Hassan Asif deserves compassion & kindness

Sydney, NSW                                                                                           22nd Dec, 2015

Hassan Asif is 25 years old student, who came to Australia from Pakistan in 2014 to study in a Melbourne University.

Hassan Asif

He is suffering from a terminal/advanced Cancer and is under the care of Melbourne City Mission. He is reported to have only weeks to live.

Hassan has no family in Australia and has no community ties or connections.

He was keen to have his mother and brother to come to Australia to be with him, but their temporary Visa applications have been rejected.

From reports, Department of Immigration & Border Protection (DIBP) has encouraged them to submit fresh applications.

Reading the reports, his situation is saddening and heart-wrenching.

I believe that Hassan’s case deserves to be treated with compassion and kindness.

I am hopeful that Pakistani Australian community members and many others, including members of Indian Australian community, will come forward to raise funds for Hassan’s family members’ living expenses.

One good friend of mine, Sydney businessman, Kashif Amjad, responded to my Facebook post just now with “I will follow up with Australian Ambassador in Islamabad and ppl here. I will give my personal assurance if they come i will ensure they comply with all visa conditions.”

I urge my friends, especially Pakistani Australians, to come forward and help us persuade DIBP and Immigration Minister, The Hon Peter Dutton MP to treat this case with deserved compassion & kindness, and review the case. Family members can be asked to resubmit the applications.

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Further info:

http://www.smh.com.au/nsw/dying-pakistani-student-denied-final-visit-from-family-by-immigration-department-20151222-gltoso.html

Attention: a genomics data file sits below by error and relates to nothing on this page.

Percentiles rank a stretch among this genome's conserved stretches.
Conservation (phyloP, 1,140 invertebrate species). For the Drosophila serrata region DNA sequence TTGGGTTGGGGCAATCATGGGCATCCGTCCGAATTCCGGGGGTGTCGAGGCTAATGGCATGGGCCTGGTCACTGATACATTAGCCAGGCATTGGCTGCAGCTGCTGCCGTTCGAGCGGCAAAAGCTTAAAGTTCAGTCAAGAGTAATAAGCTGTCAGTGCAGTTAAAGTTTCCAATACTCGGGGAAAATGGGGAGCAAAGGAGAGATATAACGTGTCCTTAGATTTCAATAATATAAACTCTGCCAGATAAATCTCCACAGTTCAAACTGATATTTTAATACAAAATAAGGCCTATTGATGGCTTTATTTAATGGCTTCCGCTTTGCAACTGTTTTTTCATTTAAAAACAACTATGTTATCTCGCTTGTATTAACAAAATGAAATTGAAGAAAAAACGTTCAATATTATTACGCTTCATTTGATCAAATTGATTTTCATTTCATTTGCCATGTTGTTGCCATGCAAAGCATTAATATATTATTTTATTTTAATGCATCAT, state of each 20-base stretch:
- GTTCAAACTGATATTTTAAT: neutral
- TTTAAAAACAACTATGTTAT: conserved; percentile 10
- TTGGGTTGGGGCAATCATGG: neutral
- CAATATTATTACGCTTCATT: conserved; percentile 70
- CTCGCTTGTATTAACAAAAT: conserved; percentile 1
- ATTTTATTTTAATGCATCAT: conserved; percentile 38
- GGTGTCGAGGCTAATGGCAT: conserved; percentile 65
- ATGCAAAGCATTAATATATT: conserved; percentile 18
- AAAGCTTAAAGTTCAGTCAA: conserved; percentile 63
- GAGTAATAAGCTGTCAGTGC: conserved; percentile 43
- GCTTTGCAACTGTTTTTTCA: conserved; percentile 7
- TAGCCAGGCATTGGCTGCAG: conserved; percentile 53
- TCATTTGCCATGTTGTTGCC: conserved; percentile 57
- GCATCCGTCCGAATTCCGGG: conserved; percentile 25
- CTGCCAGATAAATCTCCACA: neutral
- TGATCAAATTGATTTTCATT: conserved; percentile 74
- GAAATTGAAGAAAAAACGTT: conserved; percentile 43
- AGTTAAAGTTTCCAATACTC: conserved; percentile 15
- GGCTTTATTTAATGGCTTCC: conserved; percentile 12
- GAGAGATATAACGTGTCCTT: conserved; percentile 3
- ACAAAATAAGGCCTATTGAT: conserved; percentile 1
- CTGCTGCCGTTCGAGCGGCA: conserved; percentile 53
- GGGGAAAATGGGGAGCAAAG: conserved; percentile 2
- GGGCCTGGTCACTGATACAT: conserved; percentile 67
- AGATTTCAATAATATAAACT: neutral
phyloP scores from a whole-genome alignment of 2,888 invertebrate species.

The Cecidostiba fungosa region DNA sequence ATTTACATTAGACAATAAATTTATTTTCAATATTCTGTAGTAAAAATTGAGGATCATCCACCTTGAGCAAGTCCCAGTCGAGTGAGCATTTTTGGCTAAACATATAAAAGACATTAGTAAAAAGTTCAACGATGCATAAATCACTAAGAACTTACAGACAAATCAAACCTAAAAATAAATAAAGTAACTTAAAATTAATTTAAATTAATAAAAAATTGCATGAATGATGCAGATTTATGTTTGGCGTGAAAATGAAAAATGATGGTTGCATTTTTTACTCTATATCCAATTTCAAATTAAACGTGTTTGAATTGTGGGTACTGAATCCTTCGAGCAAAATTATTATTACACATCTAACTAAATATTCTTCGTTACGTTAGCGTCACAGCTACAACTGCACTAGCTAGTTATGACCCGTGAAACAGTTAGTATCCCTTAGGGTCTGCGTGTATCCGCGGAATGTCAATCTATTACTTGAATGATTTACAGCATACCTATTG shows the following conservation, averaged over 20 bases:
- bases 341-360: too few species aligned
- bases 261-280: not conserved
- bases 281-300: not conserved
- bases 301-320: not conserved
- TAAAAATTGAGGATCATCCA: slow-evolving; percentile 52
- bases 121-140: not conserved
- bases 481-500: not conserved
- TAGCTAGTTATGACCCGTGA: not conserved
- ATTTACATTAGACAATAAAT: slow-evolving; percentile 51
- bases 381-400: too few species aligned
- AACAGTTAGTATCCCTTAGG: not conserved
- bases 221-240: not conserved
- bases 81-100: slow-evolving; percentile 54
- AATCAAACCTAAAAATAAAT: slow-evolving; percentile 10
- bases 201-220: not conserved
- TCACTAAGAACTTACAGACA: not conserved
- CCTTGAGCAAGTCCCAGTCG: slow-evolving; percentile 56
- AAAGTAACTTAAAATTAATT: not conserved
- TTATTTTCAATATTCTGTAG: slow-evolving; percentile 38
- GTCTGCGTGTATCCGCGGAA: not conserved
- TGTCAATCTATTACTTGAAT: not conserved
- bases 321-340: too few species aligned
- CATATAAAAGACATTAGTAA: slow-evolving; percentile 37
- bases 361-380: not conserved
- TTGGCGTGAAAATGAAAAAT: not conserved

http://www.abc.net.au/news/2015-12-22/man-with-cancer-has-weeks-to-live,-family-denied-visa/7049116

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Dr Yadu Singh

http://www.Twitter.com/dryadusingh

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This is simply ignorant and racist

Sydney, NSW
15th December, 2015

The Cartoon by Mr Bill Leak in The Australian newspaper on Monday, 14th Dec, 2015 is ignorant and racist.

Courtesy The Australian newspaper

Courtesy The Australian newspaper

It depicts a few poor Indians in India trying to eat the solar panels, with Mango Chutney. The message from the cartoon is that Indians don’t know what the Solar Panels are for or that Indians need to worry about Food, instead of high tech Solar Panels.

Bill Leak is wrong on both aspects.

Solar Panels are increasingly used in India, because of plentiful supply of sunshine, subsidy by the authorities and erratic supply of conventional energy. I know that a few people in my own village in Uttar Pradesh State have been using it for variety of purposes for many years.

Indians are fully capable of handling technology. Mobile Internet and Mobile Phones are every where, even in the remote parts of the nation. Social media is quite common everywhere.

India needs energy ie electricity. Coal-fire powered thermal power centres are the most common source for the energy, but India is making progress to diversify into Nuclear energy and Solar power. This is a responsible step because it will reduce pollution and help in climate change.

India is the fourth biggest source of global pollution. Anything which will reduce this undesirable contribution is a welcome step.

India is a developing economy but is not a economic backwater. It is 3rd biggest economy on PPP basis. It is a global leader in IT and is the fastest growing economy since last quarter of 2014, surpassing China. The days of primitive nature of economy are long gone, but people like Bill Leak seem to be stuck on the state of India in 1950s.

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Economic growth in India surpassed China this year

(Source: Charles Schwab, International Monetary Fund data as of 11/20/2015.